While Thai health professionals have won worldwide praise for their success in treating coronavirus patients, our politicians may need a serious lesson in managing national crisis.
Think about how health minister Anutin Charnvirakul first tried to downplay the deadly virus as “just another flu” in the early days of the outbreak. He also said there was no need to screen tourists from other Chinese cities other than Wuhan, only to go back on his word a few days later after a public outcry.
And even though Thai officials like to recite the feel-good slogan of “Thailand and China, one family” (中泰一家亲), the country had to wait for over a week before it could evacuate Thai citizens stranded in the locked down city of Wuhan.
Around two dozen countries managed to retrieve their citizens before our government could finally get our people back on Tuesday. Without a generous offer from AirAsia to supply the flight for free, a hundred forty Thais would likely have to wait even longer.
By the time the plane arrived in Wuhan on Tuesday, two Thais had high fever and were not allowed to leave the city. One couldn’t help but wonder if the government had acted faster, those two might have been home by now.
Anutin also tried a PR stunt by pledging to escort the evac team to Wuhan personally, a promise he later withdrew. The result should have been easily predictable, since the presence of him would have caused even more arrangements for Chinese authorities to deal with.
That’s not to mention what if Anutin became infected as a result of his trip to Wuhan or had to spend weeks in quarantine. How would the Ministry of Public Health function without its head? How embarrassing would that be?
And just as PM Prayut Chan-o-cha scolded the media for reporting shortages of face masks, the reality outside Government House was unfolding in an opposite direction.
Face masks quickly ran out. Those that remain on sales became a luxury. Although the government did scramble to place a price control over those masks and other sanitation items, the effort was weeks behind.
My own attempts to secure one during my futile shopping trip was met with either a “Sold Out” sign or an outrageously expensive price tag.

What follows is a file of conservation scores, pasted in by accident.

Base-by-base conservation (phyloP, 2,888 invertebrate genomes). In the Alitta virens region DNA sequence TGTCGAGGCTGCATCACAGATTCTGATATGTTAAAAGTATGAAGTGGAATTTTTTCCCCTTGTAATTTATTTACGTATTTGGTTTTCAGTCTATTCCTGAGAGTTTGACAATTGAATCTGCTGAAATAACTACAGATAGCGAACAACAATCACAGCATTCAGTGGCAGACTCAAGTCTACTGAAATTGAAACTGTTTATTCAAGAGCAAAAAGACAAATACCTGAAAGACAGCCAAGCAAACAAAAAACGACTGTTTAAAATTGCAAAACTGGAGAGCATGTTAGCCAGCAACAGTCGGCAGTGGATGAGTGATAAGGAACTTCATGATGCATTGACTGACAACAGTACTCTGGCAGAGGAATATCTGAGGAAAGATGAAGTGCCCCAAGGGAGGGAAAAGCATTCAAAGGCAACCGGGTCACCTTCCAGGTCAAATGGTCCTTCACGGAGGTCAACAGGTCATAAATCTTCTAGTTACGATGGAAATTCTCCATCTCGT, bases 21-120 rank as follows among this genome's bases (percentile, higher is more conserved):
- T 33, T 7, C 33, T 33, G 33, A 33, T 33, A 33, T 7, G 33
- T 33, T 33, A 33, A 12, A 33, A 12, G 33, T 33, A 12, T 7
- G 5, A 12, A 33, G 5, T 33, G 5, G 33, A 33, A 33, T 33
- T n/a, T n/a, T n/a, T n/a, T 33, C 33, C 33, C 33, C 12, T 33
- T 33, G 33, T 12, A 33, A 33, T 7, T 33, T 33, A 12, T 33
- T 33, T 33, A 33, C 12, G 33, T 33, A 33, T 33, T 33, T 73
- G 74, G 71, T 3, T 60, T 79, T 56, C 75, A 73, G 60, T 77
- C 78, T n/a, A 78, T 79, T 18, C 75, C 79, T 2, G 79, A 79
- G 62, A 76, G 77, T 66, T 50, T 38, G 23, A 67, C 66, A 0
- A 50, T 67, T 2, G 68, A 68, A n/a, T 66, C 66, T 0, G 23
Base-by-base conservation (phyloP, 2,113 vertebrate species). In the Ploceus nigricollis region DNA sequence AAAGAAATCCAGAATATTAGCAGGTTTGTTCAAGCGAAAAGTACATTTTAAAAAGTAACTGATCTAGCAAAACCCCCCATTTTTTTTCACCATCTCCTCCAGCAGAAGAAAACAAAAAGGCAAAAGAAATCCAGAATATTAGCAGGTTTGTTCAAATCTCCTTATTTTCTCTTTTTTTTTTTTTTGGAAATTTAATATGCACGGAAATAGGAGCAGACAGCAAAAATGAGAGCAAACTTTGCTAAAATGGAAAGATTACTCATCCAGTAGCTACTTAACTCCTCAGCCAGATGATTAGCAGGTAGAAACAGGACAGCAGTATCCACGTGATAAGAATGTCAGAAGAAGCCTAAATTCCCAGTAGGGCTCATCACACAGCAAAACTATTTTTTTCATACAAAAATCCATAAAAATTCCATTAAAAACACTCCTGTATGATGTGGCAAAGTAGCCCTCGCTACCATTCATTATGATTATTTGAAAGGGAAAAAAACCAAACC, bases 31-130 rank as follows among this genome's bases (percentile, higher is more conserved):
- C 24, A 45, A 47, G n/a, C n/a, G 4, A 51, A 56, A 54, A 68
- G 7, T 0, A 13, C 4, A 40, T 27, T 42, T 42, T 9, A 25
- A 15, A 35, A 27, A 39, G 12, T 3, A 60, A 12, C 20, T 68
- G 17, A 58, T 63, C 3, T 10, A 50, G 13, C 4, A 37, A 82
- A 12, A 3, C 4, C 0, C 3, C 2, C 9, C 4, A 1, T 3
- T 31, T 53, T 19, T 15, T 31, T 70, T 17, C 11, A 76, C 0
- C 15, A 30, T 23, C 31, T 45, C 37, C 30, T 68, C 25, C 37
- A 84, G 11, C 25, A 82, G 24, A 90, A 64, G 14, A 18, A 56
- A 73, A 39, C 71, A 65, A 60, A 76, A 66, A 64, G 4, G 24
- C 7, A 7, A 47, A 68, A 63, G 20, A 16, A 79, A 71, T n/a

Now let’s move on to another issue that deserves an earnest discussion: China-bashing.
Even before the outbreak of coronavirus, some Thais – and expats – have already become increasingly anxious and suspicious by the growing influence of China in the kingdom.
The causes of alarm range from growing business clout and “Chinese tourists everywhere!” to the environmental impacts from Chinese-built dams on the Mekong River, where livelihoods of millions of Thais and Laotians depend on.
There were even doubts over the allegiance of Bangkok-based multinational corporations like CP Group, who has a massive business stake in China.
Some netizens also saw a conspiracy theory when Government House decorated its gate and fence with Chinese red lanterns to welcome the Chinese Lunar New Year – a practice adopted by PM Prayut in 2018.
And when the coronavirus outbreak struck Thailand, there was online furor over photos of what appeared to be Chinese tourists carrying cartons of face masks from Thailand back home, just as the Thais are living with the shortage.
This came on top of Thai government’s insistence that there will be no travel ban on Chinese from entering or leaving the country, leading some to fear that this could make the kingdom more vulnerable to the virus.
On social media, China-bashing intensified over the past week as infection spread to two dozen countries around the world.
“When are we gonna protest to chase out the [Thai] government which is more considerate towards China than Thailand?” political activist Ekachai Hongkangwan, himself a Thai-Chinese, asked his followers on Facebook earlier this week.
Graffiti artist Headache Stencil went further and put up a picture of Thai map on a wall painted in red with Chinese stars.
“We are Thai people, second class citizens lower than Chinese citizens,” the viral post said. “If we’re gonna kiss their ass this much, I hope they send us a trickle of water down the Mekong. Thank you, Emperor Xi.”
These are worrying signs for the future of Sino-Thai relations. China will have to be careful in its approaches, or risk being demonized by the local population. Thais also have to be aware that China, if handled with tact, can be a good friend to our country.
It won’t be easy, however, because there are Thais who opt to view China as the “new” foreign imperialist enemy.
But if history has taught us anything in dealing with the French, the British, the Americans, the Burmese and the Vietnamese in the difficult era of colonialism a century ago, it is that it’s better to have a constructive relationship with foreign powers than just demonize them outright.
For this, Prayut was right when he said Thailand and China are not aiming for a short-term relationship. The simmering fear and even loathing of China won’t just go away with the virus months from now. It will pose a challenge for Thailand in the years ahead, if not beyond.